What is Kanban?



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Kanban is a tool for optimising the flow of value through a process that uses a visual, work in-progress limited pull system.

Kanban is most often used with Scrum or Lean.


There are a number of interpretations of how Kanban is defined and used. It was originally developed by Taiichi Ohno, an engineer at Toyota, to improve manufacturing efficiency and monitor inventory levels to remove waste.

In 2004, David Anderson published the book “Agile Management for Software Engineering: Applying the Theory of Constraints for Business Results”, which covered concepts such as flow, bottleneck, visual control and cumulative flow diagram, all of which he later incorporated into the Kanban method in 2010.

In 2007, Daniel Vacanti helped to develop the Kanban Method for knowledge work and managed the world’s first project implementation of Kanban. Together with Yuval Yeret, he developed the Professional Scrum with Kanban course for Scrum.org.

What is Kanban?

Limit work in-progress

  • Manage work items from the time they’re an idea through to the time they’re finished and in the hands of customers.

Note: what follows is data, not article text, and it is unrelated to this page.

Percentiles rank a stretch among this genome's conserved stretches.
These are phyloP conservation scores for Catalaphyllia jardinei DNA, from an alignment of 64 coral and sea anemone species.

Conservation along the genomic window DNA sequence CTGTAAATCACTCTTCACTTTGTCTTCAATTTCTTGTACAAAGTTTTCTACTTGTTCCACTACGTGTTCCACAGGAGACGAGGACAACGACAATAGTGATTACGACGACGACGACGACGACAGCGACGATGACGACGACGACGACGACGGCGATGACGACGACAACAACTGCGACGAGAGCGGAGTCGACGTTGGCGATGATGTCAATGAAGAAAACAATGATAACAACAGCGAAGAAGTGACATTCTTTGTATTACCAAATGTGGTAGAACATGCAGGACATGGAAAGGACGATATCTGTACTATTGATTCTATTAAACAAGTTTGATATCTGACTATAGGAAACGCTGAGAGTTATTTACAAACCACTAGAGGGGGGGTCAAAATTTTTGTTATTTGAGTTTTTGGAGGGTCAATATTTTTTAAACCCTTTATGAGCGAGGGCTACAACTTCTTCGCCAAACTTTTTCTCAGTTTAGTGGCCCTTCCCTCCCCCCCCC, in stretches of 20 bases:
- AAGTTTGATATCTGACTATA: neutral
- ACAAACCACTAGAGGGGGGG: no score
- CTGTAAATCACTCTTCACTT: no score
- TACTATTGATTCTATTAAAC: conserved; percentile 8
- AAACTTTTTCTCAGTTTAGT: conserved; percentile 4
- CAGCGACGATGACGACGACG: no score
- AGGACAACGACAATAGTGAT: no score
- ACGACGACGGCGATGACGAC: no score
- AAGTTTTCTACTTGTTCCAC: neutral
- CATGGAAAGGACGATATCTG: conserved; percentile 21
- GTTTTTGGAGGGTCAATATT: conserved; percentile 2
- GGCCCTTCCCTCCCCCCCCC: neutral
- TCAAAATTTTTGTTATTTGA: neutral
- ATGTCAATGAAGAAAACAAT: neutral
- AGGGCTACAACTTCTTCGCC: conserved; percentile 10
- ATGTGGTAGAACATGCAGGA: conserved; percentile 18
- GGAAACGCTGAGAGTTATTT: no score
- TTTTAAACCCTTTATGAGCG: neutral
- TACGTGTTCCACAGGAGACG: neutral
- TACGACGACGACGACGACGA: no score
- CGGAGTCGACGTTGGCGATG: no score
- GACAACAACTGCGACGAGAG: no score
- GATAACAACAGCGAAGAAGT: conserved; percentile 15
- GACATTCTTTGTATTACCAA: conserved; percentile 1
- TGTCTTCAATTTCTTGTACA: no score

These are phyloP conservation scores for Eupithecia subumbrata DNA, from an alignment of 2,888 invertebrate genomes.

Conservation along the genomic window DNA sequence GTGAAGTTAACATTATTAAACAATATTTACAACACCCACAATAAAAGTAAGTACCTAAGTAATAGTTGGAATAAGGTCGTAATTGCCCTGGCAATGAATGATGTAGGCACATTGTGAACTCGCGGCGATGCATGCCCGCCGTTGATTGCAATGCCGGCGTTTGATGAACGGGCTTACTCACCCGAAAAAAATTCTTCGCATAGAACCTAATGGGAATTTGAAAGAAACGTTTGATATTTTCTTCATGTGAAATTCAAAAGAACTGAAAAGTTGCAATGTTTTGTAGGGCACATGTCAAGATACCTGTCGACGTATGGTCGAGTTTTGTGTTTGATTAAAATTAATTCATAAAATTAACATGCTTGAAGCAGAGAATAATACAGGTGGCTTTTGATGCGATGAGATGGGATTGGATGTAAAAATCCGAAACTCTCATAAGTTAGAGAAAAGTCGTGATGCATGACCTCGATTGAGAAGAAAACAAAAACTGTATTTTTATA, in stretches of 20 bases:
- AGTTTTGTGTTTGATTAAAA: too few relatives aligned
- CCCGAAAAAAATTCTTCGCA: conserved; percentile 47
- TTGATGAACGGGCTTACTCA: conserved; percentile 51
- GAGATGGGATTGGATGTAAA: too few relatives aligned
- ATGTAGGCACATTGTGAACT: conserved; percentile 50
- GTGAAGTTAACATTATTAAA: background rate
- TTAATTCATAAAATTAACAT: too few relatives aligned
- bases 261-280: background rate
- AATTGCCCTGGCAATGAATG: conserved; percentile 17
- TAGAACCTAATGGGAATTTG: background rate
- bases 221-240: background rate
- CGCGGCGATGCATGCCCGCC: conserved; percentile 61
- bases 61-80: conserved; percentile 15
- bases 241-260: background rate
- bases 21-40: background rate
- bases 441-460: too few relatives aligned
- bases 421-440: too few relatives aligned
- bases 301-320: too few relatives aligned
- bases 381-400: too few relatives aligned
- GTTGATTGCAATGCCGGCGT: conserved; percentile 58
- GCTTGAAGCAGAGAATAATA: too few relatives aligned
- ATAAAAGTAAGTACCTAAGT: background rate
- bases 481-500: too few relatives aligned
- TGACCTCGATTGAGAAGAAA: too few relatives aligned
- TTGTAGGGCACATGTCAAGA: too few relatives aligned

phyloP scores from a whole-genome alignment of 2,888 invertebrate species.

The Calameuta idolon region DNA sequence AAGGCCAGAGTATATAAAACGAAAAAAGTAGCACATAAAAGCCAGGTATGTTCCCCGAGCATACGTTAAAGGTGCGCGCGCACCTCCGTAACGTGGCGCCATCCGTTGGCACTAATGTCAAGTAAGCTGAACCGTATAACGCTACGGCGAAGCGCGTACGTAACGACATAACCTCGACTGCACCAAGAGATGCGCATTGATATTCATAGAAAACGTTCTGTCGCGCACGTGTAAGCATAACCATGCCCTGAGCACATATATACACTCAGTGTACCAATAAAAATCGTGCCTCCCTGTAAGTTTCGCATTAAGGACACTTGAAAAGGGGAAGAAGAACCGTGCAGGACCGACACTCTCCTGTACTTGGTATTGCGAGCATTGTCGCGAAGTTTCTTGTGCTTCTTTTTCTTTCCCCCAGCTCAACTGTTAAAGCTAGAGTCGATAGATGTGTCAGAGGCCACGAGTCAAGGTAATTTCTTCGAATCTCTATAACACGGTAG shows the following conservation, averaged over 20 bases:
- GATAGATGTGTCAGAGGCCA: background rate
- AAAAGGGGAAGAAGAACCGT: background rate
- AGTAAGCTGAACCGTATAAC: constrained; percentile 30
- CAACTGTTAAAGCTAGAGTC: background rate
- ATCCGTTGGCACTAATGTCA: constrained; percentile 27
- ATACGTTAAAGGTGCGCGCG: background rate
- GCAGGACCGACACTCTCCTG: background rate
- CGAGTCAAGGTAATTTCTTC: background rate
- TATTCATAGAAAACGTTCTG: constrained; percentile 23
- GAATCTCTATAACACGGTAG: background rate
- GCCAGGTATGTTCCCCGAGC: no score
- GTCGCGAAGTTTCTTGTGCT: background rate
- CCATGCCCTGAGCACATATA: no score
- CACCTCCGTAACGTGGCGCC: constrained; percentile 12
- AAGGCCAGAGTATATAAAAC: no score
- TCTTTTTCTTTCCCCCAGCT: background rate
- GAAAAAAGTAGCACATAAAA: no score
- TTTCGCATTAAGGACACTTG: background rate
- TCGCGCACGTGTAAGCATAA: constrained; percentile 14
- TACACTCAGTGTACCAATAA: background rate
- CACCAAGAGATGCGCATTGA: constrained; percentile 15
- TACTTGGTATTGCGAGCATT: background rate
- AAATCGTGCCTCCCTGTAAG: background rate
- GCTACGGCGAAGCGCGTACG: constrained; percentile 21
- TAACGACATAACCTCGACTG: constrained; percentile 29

• Don’t overload the system of work. It reduces quality and increases rework. 
  • Actively reduce context switching. Context switching introduces a significant time overhead.
  • Leave some capacity to jump on unexpected work. This promotes pairing and team-work and enables people to quickly switch to something else if necesary without abandoning work in-progress.

Visualise your team’s workflow

  • Visualise all the work the team is doing.
  • Don’t visualise each of the team’s projects – you won’t get a good picture of the volume of work the team is trying to do, or the impact of context switching.
  • It’s easier to manage work when you can see all of it in one place.

Actively manage work item age

  • Respond quickly to blocked items.
  • Pull work at the same rate as it gets to Done.
  • Ensure work items aren’t left to age unnecessarily.